Empagliflozin for T2D easy on kidneys
Use of the sodium–glucose cotransporter 2 inhibitor (SGLT2i) empagliflozin in the treatment of type 2 diabetes (T2D) is effective even in patients with lower renal function and regardless of albuminuria status, with benefits including estimated glomerular filtration rate (eGFR) preservation, reduced body mass index (BMI), and lower risk of major adverse kidney events (MAKE) compared with other glucose-lowering drugs, as shown in a real-world study.
“Until recently, SGLT2i use has been limited to people with eGFR >45 mL/min/1.73 m2. Except for the CREDENCE trial, which enrolled people with albuminuria and eGFR 30 to <90 mL/min/ 1.73 m2, all of the other randomized controlled trials (RCTs) of SGLT2i and kidney outcomes included a minority of patients with reduced kidney function or albuminuria,” according to researchers.
“Our data capture the recent increase in empagliflozin use in people with low eGFR and provide evidence of effectiveness that empagliflozin use was associated with a reduced risk of MAKE in [those] with eGFR 45 to <60 and ≥30 to <45 mL/min/1.73 m2—extending evidence of efficacy of canagliflozin in eGFR 45 to <60 and ≥30 to <45 mL/min/1.73 m2 from the CREDENCE trial and also providing plausibility to the notion of a salutary class effect of SGLT2i on kidney outcomes,” they added.
The current study involved a real-world cohort of 379,033 patients with T2D and eGFR ≥30 mL/min/1.73 m2, corresponding to 644,311.59 person-years of follow-up. The researchers conducted a variable ratio matching analysis, which included 52,535 empagliflozin users and 52,850 users of non-SGLT2i antihyperglycaemics (control) to estimate the risk of MAKE (a composite of eGFR decline >50 percent, end-stage kidney disease, or all-cause mortality).
Participants in the weighted cohort were aged 65.63 years on average, and most of them (95.58 percent) were men. Over 3 years of follow-up, MAKE occurred less frequently in the empagliflozin group than in in the control group (4.39 percent vs 6.89 percent; incidence rate, 34.80 vs 51.18 per 1,000 person-years). Although empagliflozin users exhibited a rapid drop of eGFR in the first 90 days of treatment, the control group showed a greater overall eGFR decline (–5.30 vs –8.27 mL/min/1.73 m2). [Diabetes Care 2020;doi:10.2337/dc20-1231]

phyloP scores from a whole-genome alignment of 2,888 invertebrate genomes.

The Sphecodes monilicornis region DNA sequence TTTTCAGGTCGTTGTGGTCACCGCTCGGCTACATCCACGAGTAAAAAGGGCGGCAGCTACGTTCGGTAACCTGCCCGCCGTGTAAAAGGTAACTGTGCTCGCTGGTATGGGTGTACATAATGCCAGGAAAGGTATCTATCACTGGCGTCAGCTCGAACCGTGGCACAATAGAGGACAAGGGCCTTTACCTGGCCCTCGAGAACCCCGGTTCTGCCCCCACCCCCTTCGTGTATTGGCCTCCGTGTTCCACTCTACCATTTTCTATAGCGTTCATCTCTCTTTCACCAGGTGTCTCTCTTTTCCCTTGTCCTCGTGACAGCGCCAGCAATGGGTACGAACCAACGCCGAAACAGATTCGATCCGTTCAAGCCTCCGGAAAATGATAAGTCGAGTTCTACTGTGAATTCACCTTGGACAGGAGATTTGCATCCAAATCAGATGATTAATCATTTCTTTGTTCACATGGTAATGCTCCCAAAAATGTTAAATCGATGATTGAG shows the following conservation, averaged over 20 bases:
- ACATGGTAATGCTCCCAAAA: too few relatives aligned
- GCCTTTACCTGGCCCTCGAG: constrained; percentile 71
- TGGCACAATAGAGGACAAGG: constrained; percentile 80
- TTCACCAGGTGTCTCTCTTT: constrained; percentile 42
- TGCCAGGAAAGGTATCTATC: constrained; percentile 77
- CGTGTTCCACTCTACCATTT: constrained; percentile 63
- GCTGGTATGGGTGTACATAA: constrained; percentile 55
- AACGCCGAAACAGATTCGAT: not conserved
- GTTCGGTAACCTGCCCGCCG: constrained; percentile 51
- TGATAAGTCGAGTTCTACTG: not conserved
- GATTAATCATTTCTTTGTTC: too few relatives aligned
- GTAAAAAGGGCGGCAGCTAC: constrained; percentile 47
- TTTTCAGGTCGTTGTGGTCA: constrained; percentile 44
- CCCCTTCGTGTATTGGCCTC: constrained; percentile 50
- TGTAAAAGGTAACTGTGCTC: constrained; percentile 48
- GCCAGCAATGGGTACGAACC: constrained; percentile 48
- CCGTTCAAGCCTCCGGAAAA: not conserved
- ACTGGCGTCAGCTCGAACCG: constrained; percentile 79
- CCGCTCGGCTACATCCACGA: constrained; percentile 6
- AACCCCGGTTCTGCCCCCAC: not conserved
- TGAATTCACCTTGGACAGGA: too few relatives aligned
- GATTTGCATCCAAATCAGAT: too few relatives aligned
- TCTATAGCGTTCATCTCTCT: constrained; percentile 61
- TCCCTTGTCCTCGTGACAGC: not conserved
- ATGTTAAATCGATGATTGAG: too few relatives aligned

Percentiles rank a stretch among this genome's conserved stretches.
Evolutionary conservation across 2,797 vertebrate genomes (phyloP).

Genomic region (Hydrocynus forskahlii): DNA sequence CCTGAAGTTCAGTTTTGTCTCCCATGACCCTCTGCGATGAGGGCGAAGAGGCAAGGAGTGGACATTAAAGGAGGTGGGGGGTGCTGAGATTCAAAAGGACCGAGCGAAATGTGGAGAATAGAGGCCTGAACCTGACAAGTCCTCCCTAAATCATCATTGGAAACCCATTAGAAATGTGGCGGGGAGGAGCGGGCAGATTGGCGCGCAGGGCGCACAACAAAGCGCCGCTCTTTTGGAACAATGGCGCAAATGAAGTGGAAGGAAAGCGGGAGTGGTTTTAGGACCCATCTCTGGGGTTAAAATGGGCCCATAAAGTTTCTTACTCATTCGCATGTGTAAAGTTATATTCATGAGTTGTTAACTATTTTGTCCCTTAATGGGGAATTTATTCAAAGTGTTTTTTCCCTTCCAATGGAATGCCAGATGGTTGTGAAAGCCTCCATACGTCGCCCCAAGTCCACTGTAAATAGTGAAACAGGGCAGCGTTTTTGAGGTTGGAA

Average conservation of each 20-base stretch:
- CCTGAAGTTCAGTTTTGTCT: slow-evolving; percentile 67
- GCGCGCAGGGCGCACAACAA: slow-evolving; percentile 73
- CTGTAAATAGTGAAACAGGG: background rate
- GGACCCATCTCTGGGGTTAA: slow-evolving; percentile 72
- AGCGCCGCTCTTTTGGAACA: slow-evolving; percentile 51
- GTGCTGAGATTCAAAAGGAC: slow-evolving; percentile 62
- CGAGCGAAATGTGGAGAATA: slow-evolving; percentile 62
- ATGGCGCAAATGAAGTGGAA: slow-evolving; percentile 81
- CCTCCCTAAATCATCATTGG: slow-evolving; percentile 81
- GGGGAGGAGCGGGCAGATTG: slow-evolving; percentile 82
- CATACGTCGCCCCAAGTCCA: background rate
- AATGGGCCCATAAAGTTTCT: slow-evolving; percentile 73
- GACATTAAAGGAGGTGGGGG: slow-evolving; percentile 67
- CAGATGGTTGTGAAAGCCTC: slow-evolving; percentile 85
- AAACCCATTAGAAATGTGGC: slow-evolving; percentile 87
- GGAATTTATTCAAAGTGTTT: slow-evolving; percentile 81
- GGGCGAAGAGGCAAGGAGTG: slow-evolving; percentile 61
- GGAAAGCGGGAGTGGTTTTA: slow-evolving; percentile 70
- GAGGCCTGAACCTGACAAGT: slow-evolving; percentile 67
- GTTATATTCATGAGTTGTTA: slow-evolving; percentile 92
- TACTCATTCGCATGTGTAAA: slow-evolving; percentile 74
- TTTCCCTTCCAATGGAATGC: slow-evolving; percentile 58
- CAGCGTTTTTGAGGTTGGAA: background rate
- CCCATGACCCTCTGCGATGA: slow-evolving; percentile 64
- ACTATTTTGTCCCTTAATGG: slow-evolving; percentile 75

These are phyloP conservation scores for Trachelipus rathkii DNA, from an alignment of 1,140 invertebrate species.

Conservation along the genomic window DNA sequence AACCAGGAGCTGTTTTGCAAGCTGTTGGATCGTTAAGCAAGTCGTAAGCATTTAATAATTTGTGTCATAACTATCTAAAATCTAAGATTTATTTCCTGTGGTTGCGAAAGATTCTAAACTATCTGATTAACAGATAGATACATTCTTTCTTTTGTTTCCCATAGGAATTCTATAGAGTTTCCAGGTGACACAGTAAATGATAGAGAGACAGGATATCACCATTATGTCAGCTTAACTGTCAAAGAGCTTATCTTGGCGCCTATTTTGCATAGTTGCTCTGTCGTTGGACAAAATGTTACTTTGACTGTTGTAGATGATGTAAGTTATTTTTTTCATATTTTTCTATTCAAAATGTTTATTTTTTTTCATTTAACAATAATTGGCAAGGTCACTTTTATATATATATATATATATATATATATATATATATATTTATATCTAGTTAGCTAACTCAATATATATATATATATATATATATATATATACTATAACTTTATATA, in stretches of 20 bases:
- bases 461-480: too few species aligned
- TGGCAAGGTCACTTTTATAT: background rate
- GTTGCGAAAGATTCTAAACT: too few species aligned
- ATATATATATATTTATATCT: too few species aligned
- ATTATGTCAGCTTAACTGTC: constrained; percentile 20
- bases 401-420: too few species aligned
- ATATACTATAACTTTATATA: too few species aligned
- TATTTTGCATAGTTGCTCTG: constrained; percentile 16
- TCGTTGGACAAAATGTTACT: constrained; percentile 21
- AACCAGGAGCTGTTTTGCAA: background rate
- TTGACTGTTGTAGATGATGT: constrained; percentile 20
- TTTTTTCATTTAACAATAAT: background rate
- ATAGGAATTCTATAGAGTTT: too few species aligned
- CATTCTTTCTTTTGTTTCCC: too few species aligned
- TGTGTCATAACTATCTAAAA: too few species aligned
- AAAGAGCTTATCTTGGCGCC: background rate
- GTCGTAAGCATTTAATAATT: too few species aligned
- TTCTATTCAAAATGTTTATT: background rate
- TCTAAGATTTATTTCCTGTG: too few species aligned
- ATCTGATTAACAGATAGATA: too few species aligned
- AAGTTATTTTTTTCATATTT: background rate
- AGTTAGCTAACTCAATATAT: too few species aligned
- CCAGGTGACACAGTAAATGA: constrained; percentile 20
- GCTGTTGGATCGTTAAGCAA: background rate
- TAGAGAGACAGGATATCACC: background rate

Compared with other glucose-lowering drugs, empagliflozin was associated with less annual reduction in eGFR (difference, 0.99 mL/min/1.73 m2), with a net of 2.97 mL/min/1.73 m2 preserved over 3 years (p<0.001). Body mass index (BMI) decreased generally, but the SGLT2i produced a greater annual reduction (difference, –0.25 kg/m2 at year 1 and –0.74 kg/m2 at year 3; p<0.001).
Empagliflozin also reduced the risk of MAKE by about 30 percent (hazard ratio [HR], 0.68, 95 percent confidence interval [CI], 0.64–0.73). This benefit was observed across eGFR categories (≥90 mL/min/1.73 m2: HR, 0.70; ≥60 to <90 mL/min/1.73 m2: HR, 0.66; ≥45 to <60 mL/min/1.73 m2: HR, 0.78; ≥30 to <45 mL/min/1.73 m2: HR, 0.71), regardless of the presence of albuminuria (without albuminuria: HR, 0.65; with microalbuminuria: HR, 0.72; with macroalbuminuria: HR, 0.74), and in patients with and without cardiovascular disease (HRs, 0.67 and 0.76, respectively).
Furthermore, the association persisted in per-protocol analyses, which required continuation of the assigned antihyperglycaemic medication (empagliflozin or other agents) during follow-up (HR, 0.64, 95 percent CI, 0.60–0.70), and in analyses requiring concurrent metformin use in at least the first 90 days of follow-up (HR, 0.63, 95 percent CI, 0.57–0.69).
“Taken together, the results from this analysis complement observations from prior RCTs, [including DECLARE-TIMI 58, CANVAS Program, BI 10773 EMPA-REG OUTCOME, and CREDENCE], by providing real-world evidence of effectiveness in several eGFR groups (including lower eGFR categories) and regardless of albuminuria status,” the researchers said. [Lancet Diabetes Endocrinol 2019;7:606-617; N Engl J Med 2016;375:323-334; N Engl J Med 2017;377:644-657; N Engl J Med 2019;380:2295-2306; Lancet Diabetes Endocrinol 2019;7:845-854]